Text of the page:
(HealthDay)—Few U.S. anesthesiologists report preoperative screening for frailty or dementia or postoperative screening for delirium among older adults, according to a study published online Feb. 25 in Perioperative Medicine.
Stacie Deiner, M.D., from the Icahn School of Medicine at Mount Sinai in New York City, and colleagues administered a web-based questionnaire to examine adherence by U.S. anesthesiologists to specific practices for perioperative care of older adults. A total of 1,737 American Society of Anesthesiology members answered at least one item.
The researchers found that 96.4 percent of respondents reported having cared for a patient aged ≥65 years in the previous year. Use of multimodal analgesia among patients aged ≥65 years at least 90 percent of the time was reported by 47.1 percent of respondents, while 25.5 percent provided preoperative information regarding risk for postoperative cognitive changes at least 90 percent of the time. More than 80 percent of respondents reported that in less than 10 percent of cases, there was preoperative screening for frailty or dementia, postoperative screening for delirium, or preoperative geriatric consultation. The most frequently prioritized initiatives to improve care in this domain were development of practice guidelines for geriatric anesthesia care and expansion of web-based resources.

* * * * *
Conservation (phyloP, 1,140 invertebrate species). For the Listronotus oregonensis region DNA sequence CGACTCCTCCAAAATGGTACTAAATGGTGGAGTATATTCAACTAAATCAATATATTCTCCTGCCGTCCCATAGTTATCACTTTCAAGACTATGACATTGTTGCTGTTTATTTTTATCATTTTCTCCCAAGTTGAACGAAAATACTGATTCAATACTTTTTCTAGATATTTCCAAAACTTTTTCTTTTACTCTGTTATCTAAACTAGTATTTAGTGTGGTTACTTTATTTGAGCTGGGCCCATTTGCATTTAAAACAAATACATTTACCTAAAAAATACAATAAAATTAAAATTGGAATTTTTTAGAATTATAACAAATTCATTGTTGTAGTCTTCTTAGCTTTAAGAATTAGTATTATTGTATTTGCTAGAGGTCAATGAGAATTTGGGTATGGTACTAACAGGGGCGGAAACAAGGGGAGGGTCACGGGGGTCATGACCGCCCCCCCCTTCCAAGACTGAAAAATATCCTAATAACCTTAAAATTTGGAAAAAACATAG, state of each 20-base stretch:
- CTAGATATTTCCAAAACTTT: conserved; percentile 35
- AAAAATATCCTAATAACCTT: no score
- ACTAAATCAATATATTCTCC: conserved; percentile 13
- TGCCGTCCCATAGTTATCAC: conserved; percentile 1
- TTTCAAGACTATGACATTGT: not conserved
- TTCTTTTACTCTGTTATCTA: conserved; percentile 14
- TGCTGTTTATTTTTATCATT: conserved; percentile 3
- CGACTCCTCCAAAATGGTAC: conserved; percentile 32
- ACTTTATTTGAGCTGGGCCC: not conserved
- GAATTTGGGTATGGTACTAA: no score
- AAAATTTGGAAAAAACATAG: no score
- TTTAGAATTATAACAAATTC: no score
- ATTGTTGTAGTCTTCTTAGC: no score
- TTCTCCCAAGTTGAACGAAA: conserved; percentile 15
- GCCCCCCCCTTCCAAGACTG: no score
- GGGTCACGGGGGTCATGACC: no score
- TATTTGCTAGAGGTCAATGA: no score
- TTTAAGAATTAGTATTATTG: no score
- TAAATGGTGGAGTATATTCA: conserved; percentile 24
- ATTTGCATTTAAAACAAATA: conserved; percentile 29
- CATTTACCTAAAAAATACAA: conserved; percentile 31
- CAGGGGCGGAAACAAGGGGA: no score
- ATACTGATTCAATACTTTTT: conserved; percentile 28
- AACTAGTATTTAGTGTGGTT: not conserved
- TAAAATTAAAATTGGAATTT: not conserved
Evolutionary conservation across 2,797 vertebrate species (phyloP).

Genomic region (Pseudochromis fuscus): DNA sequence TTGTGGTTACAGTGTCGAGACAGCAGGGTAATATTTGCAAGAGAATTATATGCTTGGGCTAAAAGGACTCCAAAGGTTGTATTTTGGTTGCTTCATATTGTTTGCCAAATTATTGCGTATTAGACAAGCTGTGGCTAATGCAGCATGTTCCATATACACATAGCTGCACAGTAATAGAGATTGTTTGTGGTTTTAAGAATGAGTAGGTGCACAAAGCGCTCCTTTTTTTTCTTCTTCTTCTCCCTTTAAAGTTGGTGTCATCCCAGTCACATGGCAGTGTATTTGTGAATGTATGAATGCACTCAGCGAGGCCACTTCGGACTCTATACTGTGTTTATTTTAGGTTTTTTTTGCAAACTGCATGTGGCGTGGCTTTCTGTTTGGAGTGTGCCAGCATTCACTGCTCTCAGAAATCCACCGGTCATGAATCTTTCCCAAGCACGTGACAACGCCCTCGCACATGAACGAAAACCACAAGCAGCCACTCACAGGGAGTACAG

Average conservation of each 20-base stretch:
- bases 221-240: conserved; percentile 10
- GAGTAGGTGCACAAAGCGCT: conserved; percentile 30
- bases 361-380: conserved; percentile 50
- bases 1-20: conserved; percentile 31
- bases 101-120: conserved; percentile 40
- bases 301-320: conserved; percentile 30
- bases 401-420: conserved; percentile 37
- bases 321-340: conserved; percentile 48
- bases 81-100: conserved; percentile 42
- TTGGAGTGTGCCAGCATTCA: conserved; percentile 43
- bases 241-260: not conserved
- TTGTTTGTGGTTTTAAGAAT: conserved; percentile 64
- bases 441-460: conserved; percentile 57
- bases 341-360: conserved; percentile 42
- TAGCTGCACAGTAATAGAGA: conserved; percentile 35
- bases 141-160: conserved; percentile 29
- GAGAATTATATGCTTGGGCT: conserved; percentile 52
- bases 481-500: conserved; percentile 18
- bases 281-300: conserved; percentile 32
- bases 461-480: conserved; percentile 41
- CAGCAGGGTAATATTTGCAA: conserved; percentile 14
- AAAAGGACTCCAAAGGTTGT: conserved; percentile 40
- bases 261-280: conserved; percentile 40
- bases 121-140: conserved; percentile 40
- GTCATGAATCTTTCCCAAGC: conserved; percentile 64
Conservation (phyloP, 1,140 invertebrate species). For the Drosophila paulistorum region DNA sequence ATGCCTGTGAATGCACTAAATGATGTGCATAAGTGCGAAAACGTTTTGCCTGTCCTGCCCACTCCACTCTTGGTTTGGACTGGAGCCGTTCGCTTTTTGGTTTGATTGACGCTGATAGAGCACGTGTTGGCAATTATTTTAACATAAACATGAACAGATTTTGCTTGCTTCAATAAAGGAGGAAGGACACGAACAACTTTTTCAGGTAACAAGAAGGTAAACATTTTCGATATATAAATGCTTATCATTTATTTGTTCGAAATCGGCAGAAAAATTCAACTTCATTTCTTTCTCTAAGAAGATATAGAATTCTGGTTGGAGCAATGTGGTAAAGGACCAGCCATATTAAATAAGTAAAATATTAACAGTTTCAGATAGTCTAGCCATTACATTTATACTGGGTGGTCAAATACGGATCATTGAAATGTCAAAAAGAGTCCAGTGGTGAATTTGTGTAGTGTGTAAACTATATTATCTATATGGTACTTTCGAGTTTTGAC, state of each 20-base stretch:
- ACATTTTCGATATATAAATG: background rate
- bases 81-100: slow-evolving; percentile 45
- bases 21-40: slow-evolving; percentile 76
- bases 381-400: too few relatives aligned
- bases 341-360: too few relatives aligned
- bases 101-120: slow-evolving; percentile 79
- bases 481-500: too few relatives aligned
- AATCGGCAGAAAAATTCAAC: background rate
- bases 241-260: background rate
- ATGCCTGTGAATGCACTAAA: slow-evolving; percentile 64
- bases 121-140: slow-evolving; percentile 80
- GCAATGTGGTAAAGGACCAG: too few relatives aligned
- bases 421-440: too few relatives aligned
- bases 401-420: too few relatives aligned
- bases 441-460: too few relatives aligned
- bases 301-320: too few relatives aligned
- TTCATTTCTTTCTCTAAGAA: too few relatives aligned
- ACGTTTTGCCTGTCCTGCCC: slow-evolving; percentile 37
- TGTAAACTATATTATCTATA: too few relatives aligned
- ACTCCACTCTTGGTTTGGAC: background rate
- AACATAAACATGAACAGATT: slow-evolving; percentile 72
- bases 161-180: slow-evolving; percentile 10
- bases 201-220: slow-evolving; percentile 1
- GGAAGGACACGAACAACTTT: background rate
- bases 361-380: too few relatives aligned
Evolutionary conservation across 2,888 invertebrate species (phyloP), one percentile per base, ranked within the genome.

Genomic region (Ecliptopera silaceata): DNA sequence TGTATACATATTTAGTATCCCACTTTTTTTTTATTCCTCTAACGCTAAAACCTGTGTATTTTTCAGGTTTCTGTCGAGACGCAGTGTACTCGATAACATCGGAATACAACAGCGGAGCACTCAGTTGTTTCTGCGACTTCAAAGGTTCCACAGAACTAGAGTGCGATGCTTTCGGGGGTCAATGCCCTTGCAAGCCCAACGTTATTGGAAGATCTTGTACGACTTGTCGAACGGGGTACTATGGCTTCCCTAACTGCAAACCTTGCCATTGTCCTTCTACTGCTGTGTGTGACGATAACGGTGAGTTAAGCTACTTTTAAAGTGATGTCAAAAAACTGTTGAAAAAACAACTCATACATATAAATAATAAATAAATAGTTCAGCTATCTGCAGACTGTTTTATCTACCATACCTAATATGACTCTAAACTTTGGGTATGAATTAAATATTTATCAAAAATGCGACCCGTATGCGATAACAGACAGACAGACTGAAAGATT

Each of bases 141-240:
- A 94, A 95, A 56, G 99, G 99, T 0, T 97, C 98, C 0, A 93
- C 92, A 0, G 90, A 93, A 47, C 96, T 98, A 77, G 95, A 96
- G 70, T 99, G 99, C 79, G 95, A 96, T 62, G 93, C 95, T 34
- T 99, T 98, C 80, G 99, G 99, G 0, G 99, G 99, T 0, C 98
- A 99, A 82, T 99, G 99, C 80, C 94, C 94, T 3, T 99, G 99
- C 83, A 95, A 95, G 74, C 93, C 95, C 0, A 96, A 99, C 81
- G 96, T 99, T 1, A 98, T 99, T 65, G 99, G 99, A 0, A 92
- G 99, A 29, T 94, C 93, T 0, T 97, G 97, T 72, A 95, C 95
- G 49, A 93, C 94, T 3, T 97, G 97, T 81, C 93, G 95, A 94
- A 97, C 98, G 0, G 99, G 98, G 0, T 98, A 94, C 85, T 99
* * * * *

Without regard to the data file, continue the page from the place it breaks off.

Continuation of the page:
“Patients with cognitive impairment and frailty can have better recovery and fewer complications if the condition is recognized and used to tailor their perioperative care,” Deiner said in a statement.
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